Stephanie Coontz is the co-chair of the Council on Contemporary Families and has written numerous articles and books about marriage and family in the 1950s.  Coontz argues that, “Families in the 1950s were products of even more direct repression.  Cold War anxieties merged with concerns about the expanded sexuality of family life and the commercial world to create what one authority calls the domestic version of George F. Kennan’s containment policy.”   Coontz argues that this repression led to the unhappiness of many women.  For example, she argues that “Women’s retreat to housewifery was in many cases not freely chosen.”   Some of these women were subjected to horrific medical treatments because they did not fit the profile of a homemaker.  Coontz reports that, “…institutionalization and sometimes electric shock treatments were used to force women to accept their domestic roles and their husbands’ dictates.”   Many other women turned to less than desirable means to cover up their unhappiness.  Ms. Coontz says that, “Tranquilizers were developed in the 1950s in response to a need that physicians explicitly saw as female: Virtually nonexistent in 1955, tranquilizer consumption reached 462,000 pounds in 1958 and soared to 1.15 million pounds merely a year later.”   Overall, Ms. Coontz argues that many women simply felt trapped and identified with “the problem that has no name.”   Other authors agree with Coontz about Cold War anxieties and the unhappiness of women.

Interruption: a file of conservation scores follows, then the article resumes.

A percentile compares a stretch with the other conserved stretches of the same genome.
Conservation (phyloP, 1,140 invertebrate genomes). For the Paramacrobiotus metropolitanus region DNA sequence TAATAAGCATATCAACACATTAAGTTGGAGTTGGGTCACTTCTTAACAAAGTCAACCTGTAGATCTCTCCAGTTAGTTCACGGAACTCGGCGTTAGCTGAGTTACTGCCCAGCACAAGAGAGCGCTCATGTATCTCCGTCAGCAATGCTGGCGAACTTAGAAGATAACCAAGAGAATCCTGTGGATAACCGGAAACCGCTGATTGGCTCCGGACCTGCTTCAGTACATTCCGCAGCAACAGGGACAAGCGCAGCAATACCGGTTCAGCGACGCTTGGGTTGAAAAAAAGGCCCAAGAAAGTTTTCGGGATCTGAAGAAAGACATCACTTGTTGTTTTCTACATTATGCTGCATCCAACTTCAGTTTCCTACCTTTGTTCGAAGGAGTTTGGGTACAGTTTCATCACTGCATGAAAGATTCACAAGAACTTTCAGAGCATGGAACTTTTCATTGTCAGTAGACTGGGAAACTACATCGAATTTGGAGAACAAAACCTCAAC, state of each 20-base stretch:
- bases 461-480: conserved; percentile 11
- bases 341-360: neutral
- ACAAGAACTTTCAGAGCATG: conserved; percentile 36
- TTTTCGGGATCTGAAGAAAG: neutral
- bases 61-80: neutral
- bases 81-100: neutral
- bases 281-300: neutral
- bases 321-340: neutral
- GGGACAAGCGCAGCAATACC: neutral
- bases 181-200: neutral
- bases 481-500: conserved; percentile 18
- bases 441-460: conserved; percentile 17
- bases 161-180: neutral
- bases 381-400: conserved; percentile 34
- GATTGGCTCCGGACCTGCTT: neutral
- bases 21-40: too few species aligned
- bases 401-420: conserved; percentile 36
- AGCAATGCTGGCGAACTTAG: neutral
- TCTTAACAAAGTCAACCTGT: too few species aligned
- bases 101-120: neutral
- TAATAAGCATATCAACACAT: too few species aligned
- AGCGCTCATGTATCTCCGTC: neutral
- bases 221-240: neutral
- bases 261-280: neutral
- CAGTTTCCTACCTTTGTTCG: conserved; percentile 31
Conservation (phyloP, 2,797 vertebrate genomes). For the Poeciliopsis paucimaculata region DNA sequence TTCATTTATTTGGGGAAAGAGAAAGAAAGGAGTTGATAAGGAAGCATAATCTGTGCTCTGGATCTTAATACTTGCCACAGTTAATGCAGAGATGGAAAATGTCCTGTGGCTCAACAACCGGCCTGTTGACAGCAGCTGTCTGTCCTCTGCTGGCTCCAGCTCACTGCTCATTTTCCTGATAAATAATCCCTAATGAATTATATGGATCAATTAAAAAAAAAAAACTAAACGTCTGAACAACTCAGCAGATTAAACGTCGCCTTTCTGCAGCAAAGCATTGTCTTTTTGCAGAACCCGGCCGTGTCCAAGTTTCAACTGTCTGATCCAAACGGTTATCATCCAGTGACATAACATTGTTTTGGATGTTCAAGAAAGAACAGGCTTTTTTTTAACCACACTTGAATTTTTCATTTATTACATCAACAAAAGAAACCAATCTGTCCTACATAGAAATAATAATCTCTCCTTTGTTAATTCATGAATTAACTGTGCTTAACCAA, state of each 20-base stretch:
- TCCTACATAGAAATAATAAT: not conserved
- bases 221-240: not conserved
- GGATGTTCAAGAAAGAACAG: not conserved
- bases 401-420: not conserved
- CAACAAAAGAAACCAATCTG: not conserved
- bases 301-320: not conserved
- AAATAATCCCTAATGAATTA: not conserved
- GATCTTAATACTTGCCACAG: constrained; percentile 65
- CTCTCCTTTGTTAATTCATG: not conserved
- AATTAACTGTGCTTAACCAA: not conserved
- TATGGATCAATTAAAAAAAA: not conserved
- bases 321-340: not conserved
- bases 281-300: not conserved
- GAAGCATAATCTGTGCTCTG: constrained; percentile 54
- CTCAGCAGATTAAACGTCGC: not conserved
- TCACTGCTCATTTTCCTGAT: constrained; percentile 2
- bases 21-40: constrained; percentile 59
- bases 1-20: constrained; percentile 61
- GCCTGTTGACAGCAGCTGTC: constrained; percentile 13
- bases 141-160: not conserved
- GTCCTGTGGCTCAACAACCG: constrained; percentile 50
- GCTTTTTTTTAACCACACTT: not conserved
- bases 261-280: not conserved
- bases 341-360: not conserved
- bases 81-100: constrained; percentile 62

Sara Evans best known for her work Born for Liberty: A History of Women in America.  It is in this book that Evans lays out her arguments for why marriage in the 1950s was not the “golden age” of marriage.  She argues that, “The dominant domestic ideology, known to a later generation as the ‘feminine mystique,’ which defined women almost exclusively in terms of wife and mother, functioned smoothly both to shape changes in women’s roles and to deny their disruptive power.”   In other words, women were pressured to fit in with what the dominant culture thought.  According to Evans, this led many housewives to become unhappy.  Evans writes that, “Untold numbers were cut off from extended networks of kin and friends who traditionally had offered support and solace...In such circumstances, many experienced isolation and loss of self-esteem.”   While she does not come right and say it, Evans implies that this isolation and low self-esteem may have contributed to women staying in unhappy marriages.  Other authors have blatantly said that the marriages of today are far better than those of the 1950s for the reasons talked about by Coontz and Evans.